Questions You Should Ask and Know Answers
|1. Question: When considering legal action in response to adverse action of a hospital credentialing body or a state medical board, what are the pluses and minuses of filing suit in STATE versus FEDERAL court? Or should you file in both?
2. Question: How soon in a credentialing or administrative process do you break and run to court? Do you HAVE TO wait until the entire process unravels, or is there a point you can go to court before that (e.g. for injunctive relief, etc)?
3. Question: Do we know for certain, nationwide, that your own peer review and credentialing materials are discoverable BY YOU?
4. Question: When we sue the board of medicine or the hospital committees, do we sue in their individual capacities, too? Or just official?
5. Question: Anyone ever file a writ of mandamus to make the medical board do the job it is assigned by law to do? In other words, rather than rubber stamp the findings of its investigator or the complaints before it, can't you MAKE THE BOARD do the proper investigations as required by statute? Or is there no case law to support that idea?
6. Question: Is anyone aware of any medical societies/associations that do peer review that is covered under the Health Care Quality Improvement Act?
8. Question: Who pays for peer review? Who pays to assure it is impartial?
9. Question: How can one overcome the alleged immunity of the peer review perpetrators?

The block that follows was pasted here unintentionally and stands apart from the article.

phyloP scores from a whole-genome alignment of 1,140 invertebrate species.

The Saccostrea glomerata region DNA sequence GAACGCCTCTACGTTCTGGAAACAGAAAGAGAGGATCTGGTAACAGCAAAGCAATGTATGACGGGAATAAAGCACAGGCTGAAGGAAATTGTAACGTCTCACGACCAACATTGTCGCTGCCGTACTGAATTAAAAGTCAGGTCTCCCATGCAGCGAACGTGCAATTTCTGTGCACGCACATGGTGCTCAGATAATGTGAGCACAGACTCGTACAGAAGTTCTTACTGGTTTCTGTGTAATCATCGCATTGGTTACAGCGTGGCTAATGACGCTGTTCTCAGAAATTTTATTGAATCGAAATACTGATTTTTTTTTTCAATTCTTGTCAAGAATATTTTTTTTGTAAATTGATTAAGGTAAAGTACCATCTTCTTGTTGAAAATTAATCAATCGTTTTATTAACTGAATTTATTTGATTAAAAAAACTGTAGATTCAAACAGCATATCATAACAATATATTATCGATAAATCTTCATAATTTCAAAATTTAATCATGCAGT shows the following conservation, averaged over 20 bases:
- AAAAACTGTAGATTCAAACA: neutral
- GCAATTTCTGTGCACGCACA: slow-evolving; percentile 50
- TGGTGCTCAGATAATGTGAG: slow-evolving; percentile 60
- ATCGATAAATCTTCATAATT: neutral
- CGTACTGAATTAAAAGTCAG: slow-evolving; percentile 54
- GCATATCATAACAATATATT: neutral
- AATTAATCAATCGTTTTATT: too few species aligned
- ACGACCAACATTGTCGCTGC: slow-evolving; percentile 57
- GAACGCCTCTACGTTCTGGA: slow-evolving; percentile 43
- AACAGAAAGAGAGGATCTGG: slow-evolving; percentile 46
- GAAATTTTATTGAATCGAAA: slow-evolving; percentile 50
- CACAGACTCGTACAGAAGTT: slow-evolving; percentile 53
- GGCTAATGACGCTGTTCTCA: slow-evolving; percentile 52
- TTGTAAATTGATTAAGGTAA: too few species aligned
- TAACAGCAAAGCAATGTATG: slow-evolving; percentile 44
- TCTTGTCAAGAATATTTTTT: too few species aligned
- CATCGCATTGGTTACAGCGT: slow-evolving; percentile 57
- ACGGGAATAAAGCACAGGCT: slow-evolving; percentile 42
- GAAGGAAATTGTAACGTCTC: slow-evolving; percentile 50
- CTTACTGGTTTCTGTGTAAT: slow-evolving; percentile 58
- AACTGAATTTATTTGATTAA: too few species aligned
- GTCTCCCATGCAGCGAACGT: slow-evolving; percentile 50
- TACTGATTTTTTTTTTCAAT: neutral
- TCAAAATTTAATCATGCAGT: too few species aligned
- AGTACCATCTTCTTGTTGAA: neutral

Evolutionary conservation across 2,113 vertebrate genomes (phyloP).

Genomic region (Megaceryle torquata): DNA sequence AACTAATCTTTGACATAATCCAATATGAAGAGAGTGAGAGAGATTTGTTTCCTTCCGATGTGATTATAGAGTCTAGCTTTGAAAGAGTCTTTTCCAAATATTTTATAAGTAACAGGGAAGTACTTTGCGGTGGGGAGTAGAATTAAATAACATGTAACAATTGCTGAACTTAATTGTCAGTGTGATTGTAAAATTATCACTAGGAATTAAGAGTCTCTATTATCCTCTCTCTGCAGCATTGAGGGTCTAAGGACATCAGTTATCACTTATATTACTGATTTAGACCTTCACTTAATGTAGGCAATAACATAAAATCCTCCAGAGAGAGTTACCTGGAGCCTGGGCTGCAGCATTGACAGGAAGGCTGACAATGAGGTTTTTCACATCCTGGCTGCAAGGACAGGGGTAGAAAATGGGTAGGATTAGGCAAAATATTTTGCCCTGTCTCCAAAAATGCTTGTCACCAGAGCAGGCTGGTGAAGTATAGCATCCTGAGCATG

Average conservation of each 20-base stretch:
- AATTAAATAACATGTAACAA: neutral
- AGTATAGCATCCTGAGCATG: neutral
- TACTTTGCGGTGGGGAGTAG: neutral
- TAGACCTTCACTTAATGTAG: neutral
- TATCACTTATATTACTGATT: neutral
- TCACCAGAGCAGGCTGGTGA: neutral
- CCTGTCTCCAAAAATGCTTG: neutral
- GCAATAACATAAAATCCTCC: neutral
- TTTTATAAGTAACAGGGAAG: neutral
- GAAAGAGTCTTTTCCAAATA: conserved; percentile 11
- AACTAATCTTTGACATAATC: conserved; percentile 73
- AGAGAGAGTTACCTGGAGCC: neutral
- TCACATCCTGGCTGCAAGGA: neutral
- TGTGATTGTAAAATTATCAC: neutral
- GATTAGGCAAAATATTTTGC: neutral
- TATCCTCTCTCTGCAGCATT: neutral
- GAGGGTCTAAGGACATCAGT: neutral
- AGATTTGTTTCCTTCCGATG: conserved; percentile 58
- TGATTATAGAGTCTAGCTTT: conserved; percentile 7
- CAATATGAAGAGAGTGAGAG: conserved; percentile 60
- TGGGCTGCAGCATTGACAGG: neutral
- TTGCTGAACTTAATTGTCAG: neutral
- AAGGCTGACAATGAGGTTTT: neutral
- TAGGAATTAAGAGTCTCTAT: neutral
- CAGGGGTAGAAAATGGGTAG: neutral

9. Answer: Immunity may be challenged if the entity is not a "health care entity" as defined in HCQIA; if there was no adequate investigation prior to taking the action; if there is evidence that the action was not taken in good faith for the improvement of quality health care (antitrust or similar intent); or if there is evidence that the action was taken for malicious motives. "Malice" has been held to include the reckless disregard for the falsity of the accusations- another good avenue is if there is evidence that witnesses deliberately lied when they testified against the physician. If all the evidence is contained in the transcript of the peer review hearing, there is a huge hurdle to getting admissible proof that gets you past summary judgment for the hospital. Chris Sharp JD, email@example.com
10. Question: How much of the peer review proceedings may be revealed in private or made public? Does the alleged privilege refer to proceedings or only to identifying patient information?
11. Question: Has any one been successful for defamation on the basis of the NPDB report?
13. Question: If a health plan denies credentialing for a provider based on action taken by a hospital, licensing board, Medicare, or some other "reporting" body, is the health plan also required to report to the data bank, or can the health plan rely on the fact that the other body, e.g., state licensing board, has a duty to report the provider?
14. Question: If a health plan denies an initial application for credentialing based on past malpractice claims or action by a licensing body, is that initial denial reportable, or are only re-credentialing denials reportable?
15. Question: Has anyone come across helpful resources related to reporting requirements for health plans?
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